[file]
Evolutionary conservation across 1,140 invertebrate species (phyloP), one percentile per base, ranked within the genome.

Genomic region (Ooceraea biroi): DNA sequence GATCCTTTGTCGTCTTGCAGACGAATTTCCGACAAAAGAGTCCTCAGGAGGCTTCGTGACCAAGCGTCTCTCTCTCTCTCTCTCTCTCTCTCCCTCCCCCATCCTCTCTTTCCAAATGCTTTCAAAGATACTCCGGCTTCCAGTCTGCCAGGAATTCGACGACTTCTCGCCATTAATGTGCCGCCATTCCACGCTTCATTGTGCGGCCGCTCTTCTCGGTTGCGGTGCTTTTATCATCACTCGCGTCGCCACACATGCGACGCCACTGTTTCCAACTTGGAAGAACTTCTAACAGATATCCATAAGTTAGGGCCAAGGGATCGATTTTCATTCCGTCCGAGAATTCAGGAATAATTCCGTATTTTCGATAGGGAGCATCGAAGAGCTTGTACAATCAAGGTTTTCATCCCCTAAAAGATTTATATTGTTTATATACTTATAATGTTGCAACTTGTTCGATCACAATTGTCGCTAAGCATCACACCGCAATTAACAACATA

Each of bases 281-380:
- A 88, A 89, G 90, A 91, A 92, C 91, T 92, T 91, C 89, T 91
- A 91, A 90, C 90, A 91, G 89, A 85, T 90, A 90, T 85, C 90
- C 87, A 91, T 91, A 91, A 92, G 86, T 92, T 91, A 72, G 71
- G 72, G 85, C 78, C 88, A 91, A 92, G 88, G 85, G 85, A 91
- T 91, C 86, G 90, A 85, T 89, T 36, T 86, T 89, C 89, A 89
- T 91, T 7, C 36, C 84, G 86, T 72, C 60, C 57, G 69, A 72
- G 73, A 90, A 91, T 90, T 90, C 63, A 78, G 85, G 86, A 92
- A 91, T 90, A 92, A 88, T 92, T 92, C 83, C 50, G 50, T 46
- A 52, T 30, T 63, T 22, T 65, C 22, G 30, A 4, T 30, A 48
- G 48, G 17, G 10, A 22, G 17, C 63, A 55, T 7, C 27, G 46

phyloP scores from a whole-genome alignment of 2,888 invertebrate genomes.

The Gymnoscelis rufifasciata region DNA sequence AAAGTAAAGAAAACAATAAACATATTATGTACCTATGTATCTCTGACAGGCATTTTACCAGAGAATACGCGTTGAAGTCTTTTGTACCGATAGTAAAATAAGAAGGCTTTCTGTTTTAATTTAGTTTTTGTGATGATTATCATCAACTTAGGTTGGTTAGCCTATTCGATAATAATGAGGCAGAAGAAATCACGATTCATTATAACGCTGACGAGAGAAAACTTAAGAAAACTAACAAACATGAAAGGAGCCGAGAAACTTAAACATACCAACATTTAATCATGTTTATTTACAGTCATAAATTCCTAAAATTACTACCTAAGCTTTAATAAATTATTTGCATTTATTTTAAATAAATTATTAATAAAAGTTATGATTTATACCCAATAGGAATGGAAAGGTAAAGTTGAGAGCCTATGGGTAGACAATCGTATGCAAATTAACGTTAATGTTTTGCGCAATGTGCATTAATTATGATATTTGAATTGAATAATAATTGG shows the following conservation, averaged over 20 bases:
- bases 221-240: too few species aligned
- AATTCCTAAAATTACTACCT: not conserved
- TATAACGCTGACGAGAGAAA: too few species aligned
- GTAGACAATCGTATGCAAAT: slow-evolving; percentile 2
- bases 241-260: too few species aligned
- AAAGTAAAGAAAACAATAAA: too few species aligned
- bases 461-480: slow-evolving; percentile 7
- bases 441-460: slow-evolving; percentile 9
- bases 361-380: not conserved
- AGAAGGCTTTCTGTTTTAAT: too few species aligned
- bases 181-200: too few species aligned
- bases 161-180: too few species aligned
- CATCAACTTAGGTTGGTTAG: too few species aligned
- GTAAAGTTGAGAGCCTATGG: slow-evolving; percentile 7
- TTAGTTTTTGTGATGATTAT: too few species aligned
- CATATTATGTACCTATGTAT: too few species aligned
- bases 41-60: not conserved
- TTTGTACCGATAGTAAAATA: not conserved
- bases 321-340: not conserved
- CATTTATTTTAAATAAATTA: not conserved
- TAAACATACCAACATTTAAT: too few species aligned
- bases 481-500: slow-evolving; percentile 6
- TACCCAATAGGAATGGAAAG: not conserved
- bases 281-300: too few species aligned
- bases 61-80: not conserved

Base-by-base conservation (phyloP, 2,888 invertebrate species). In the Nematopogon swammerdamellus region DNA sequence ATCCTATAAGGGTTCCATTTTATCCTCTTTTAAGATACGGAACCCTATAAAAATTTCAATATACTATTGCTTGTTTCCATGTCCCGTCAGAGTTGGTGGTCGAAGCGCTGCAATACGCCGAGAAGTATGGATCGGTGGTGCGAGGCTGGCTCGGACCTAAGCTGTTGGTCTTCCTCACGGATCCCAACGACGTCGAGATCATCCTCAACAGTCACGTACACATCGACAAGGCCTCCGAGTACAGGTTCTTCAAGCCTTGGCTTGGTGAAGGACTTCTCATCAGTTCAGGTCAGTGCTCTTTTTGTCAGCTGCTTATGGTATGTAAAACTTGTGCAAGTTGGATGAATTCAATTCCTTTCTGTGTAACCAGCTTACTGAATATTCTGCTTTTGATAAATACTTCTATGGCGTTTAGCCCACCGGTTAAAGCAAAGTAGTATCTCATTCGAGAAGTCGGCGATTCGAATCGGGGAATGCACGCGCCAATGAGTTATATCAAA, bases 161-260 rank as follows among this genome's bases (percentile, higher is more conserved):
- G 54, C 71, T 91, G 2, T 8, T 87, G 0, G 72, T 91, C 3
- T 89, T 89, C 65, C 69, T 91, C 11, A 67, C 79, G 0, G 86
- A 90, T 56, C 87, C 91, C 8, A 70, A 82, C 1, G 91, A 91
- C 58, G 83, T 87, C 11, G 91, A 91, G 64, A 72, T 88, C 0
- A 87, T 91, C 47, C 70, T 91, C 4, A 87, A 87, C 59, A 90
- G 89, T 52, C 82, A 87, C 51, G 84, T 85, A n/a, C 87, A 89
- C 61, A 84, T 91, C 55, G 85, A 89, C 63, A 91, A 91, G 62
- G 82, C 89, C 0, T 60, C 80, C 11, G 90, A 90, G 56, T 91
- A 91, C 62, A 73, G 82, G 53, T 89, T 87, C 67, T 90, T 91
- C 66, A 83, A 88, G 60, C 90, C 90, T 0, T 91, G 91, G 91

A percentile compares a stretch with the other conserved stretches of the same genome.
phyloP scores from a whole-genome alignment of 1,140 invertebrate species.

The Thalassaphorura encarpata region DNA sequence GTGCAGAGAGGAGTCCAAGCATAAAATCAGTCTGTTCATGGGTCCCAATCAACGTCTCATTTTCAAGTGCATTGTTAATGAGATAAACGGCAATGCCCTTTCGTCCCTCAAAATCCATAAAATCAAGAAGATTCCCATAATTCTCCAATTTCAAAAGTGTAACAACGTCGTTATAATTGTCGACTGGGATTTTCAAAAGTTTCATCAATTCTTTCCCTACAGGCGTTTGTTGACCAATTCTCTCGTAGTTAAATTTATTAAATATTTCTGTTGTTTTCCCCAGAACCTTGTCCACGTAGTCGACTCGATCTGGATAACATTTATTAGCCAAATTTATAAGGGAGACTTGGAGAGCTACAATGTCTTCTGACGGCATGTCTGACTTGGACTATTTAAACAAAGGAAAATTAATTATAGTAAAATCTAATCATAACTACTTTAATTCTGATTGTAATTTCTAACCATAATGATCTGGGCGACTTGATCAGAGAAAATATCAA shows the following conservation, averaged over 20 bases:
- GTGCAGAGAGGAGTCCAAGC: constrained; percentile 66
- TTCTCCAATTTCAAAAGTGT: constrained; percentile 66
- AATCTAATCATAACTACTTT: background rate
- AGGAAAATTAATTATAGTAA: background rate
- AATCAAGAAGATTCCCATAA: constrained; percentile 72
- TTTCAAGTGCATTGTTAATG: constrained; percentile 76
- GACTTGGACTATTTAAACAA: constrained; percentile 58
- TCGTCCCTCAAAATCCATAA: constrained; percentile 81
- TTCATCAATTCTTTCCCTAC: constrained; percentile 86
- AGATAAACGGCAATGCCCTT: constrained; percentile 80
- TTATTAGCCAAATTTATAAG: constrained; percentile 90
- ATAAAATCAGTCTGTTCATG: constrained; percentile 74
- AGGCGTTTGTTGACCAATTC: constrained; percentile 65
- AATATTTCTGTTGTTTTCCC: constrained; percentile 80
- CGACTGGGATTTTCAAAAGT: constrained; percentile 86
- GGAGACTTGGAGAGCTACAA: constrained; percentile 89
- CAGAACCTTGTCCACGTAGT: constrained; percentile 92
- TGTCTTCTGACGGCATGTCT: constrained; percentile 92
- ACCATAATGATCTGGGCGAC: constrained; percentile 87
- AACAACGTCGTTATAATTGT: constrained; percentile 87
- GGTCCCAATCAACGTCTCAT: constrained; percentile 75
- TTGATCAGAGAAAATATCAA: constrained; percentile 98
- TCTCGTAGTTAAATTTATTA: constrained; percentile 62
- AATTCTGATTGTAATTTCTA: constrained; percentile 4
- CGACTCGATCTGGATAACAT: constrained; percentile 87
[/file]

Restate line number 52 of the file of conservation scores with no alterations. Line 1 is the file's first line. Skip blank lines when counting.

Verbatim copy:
A percentile compares a stretch with the other conserved stretches of the same genome.